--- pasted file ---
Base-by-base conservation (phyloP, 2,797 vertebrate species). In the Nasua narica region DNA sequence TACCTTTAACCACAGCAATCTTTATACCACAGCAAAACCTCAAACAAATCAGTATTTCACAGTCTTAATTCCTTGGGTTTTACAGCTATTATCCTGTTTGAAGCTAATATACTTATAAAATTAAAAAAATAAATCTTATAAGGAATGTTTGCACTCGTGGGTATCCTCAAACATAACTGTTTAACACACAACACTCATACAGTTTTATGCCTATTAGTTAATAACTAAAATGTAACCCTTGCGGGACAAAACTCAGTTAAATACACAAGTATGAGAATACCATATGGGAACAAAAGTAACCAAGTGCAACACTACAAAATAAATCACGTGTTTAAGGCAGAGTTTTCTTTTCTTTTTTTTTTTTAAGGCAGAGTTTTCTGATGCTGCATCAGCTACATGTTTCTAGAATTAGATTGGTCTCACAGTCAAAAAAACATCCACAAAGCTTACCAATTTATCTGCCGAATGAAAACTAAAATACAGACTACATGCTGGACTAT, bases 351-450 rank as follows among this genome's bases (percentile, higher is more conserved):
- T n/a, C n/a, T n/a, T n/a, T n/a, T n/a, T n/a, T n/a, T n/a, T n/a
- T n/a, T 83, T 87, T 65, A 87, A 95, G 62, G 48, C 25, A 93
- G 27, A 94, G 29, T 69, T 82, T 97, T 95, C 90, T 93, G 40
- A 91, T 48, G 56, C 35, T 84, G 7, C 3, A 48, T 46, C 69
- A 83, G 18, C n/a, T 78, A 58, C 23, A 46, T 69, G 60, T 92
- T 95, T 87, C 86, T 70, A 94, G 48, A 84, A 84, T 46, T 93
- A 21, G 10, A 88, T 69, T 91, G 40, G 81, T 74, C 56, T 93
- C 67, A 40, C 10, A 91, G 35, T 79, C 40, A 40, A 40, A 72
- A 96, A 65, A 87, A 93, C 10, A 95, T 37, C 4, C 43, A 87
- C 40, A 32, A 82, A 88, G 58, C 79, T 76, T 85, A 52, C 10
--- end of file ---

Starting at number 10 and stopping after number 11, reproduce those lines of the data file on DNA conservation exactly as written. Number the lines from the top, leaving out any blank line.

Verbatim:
- A 96, A 65, A 87, A 93, C 10, A 95, T 37, C 4, C 43, A 87
- C 40, A 32, A 82, A 88, G 58, C 79, T 76, T 85, A 52, C 10